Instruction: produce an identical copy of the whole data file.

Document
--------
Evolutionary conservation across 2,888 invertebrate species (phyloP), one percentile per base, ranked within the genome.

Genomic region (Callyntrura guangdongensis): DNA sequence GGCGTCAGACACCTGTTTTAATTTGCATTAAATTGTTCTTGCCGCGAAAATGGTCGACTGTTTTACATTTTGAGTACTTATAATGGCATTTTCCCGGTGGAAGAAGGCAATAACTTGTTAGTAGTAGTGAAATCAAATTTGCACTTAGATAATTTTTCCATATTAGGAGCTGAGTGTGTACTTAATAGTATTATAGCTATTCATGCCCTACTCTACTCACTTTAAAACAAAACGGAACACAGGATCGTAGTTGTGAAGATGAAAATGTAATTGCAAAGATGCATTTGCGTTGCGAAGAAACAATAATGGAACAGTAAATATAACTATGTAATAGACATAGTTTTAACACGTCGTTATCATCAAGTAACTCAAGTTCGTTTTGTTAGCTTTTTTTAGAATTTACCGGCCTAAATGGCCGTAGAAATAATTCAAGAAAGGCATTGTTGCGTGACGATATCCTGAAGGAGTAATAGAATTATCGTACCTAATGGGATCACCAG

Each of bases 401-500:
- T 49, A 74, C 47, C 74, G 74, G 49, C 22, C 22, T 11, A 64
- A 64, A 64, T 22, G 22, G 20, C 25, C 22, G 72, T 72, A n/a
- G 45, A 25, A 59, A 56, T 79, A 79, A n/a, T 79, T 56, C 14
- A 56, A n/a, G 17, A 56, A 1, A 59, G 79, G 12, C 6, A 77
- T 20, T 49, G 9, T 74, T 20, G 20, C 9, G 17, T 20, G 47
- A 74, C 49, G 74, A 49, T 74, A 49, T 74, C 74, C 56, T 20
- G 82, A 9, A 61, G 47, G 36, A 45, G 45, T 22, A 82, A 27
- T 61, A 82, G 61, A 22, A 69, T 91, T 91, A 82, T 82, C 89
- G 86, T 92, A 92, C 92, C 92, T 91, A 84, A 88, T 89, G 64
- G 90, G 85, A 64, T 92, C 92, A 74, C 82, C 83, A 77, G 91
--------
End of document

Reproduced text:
Evolutionary conservation across 2,888 invertebrate species (phyloP), one percentile per base, ranked within the genome.

Genomic region (Callyntrura guangdongensis): DNA sequence GGCGTCAGACACCTGTTTTAATTTGCATTAAATTGTTCTTGCCGCGAAAATGGTCGACTGTTTTACATTTTGAGTACTTATAATGGCATTTTCCCGGTGGAAGAAGGCAATAACTTGTTAGTAGTAGTGAAATCAAATTTGCACTTAGATAATTTTTCCATATTAGGAGCTGAGTGTGTACTTAATAGTATTATAGCTATTCATGCCCTACTCTACTCACTTTAAAACAAAACGGAACACAGGATCGTAGTTGTGAAGATGAAAATGTAATTGCAAAGATGCATTTGCGTTGCGAAGAAACAATAATGGAACAGTAAATATAACTATGTAATAGACATAGTTTTAACACGTCGTTATCATCAAGTAACTCAAGTTCGTTTTGTTAGCTTTTTTTAGAATTTACCGGCCTAAATGGCCGTAGAAATAATTCAAGAAAGGCATTGTTGCGTGACGATATCCTGAAGGAGTAATAGAATTATCGTACCTAATGGGATCACCAG

Each of bases 401-500:
- T 49, A 74, C 47, C 74, G 74, G 49, C 22, C 22, T 11, A 64
- A 64, A 64, T 22, G 22, G 20, C 25, C 22, G 72, T 72, A n/a
- G 45, A 25, A 59, A 56, T 79, A 79, A n/a, T 79, T 56, C 14
- A 56, A n/a, G 17, A 56, A 1, A 59, G 79, G 12, C 6, A 77
- T 20, T 49, G 9, T 74, T 20, G 20, C 9, G 17, T 20, G 47
- A 74, C 49, G 74, A 49, T 74, A 49, T 74, C 74, C 56, T 20
- G 82, A 9, A 61, G 47, G 36, A 45, G 45, T 22, A 82, A 27
- T 61, A 82, G 61, A 22, A 69, T 91, T 91, A 82, T 82, C 89
- G 86, T 92, A 92, C 92, C 92, T 91, A 84, A 88, T 89, G 64
- G 90, G 85, A 64, T 92, C 92, A 74, C 82, C 83, A 77, G 91